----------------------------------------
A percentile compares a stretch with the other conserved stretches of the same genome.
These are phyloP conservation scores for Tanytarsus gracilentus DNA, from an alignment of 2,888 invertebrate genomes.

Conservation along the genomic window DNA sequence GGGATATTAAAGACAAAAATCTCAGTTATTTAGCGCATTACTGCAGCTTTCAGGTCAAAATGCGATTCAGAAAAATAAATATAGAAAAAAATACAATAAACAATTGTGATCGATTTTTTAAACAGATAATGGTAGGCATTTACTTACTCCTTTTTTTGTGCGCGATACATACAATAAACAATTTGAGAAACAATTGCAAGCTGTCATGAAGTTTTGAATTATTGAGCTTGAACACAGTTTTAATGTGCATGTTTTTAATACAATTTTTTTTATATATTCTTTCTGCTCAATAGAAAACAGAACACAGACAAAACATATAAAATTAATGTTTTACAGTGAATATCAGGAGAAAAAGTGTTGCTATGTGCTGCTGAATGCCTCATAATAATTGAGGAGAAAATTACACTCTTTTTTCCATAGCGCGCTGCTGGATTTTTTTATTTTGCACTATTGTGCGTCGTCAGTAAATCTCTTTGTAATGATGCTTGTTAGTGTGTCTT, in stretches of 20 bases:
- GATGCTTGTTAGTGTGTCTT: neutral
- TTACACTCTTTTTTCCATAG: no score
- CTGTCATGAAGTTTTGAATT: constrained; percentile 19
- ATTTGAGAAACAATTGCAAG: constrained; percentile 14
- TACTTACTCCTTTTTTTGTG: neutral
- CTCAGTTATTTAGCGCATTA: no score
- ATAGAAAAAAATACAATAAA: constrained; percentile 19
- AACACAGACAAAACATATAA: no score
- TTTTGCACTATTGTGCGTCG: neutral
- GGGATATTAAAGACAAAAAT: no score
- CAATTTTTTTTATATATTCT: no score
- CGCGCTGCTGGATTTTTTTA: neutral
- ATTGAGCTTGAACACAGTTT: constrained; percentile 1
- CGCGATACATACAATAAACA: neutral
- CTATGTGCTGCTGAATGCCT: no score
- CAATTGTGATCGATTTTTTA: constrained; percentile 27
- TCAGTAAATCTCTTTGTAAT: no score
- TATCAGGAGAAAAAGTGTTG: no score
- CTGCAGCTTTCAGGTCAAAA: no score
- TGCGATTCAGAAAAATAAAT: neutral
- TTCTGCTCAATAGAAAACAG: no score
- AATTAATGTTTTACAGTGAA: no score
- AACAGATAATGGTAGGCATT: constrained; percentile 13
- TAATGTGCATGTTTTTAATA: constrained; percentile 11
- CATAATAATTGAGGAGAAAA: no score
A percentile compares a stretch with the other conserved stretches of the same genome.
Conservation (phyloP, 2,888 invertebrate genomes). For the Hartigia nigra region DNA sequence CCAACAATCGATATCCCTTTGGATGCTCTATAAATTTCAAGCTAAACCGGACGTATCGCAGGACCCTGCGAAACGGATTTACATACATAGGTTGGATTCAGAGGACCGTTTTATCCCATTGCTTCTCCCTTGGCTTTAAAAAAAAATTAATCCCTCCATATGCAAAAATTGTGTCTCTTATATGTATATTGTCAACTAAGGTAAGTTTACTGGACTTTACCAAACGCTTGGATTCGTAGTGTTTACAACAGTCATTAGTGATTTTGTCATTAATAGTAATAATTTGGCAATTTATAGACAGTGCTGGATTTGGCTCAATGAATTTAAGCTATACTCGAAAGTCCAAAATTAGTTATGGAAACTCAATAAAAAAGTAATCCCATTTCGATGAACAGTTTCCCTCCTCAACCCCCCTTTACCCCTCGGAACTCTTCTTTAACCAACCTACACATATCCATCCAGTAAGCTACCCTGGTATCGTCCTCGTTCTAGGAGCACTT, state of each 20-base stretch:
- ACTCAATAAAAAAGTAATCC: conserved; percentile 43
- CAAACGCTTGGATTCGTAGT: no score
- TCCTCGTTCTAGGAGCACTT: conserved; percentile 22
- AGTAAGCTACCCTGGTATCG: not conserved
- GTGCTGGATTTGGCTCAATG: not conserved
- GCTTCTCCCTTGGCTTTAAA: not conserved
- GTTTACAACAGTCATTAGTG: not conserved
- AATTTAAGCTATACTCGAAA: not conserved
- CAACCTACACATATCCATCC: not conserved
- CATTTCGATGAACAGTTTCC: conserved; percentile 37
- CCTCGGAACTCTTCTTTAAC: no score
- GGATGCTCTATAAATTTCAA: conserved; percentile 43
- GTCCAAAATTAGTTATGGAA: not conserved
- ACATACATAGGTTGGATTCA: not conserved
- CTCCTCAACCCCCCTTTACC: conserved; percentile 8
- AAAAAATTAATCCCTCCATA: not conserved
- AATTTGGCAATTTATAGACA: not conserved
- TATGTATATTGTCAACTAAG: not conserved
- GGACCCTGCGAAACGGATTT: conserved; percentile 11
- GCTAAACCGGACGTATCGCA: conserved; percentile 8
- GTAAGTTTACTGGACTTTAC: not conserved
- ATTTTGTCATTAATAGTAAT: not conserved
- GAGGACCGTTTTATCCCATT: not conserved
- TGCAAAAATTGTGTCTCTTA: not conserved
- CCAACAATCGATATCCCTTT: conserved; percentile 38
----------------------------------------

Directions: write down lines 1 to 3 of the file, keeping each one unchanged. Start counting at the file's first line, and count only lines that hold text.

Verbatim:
A percentile compares a stretch with the other conserved stretches of the same genome.
These are phyloP conservation scores for Tanytarsus gracilentus DNA, from an alignment of 2,888 invertebrate genomes.

Conservation along the genomic window DNA sequence GGGATATTAAAGACAAAAATCTCAGTTATTTAGCGCATTACTGCAGCTTTCAGGTCAAAATGCGATTCAGAAAAATAAATATAGAAAAAAATACAATAAACAATTGTGATCGATTTTTTAAACAGATAATGGTAGGCATTTACTTACTCCTTTTTTTGTGCGCGATACATACAATAAACAATTTGAGAAACAATTGCAAGCTGTCATGAAGTTTTGAATTATTGAGCTTGAACACAGTTTTAATGTGCATGTTTTTAATACAATTTTTTTTATATATTCTTTCTGCTCAATAGAAAACAGAACACAGACAAAACATATAAAATTAATGTTTTACAGTGAATATCAGGAGAAAAAGTGTTGCTATGTGCTGCTGAATGCCTCATAATAATTGAGGAGAAAATTACACTCTTTTTTCCATAGCGCGCTGCTGGATTTTTTTATTTTGCACTATTGTGCGTCGTCAGTAAATCTCTTTGTAATGATGCTTGTTAGTGTGTCTT, in stretches of 20 bases: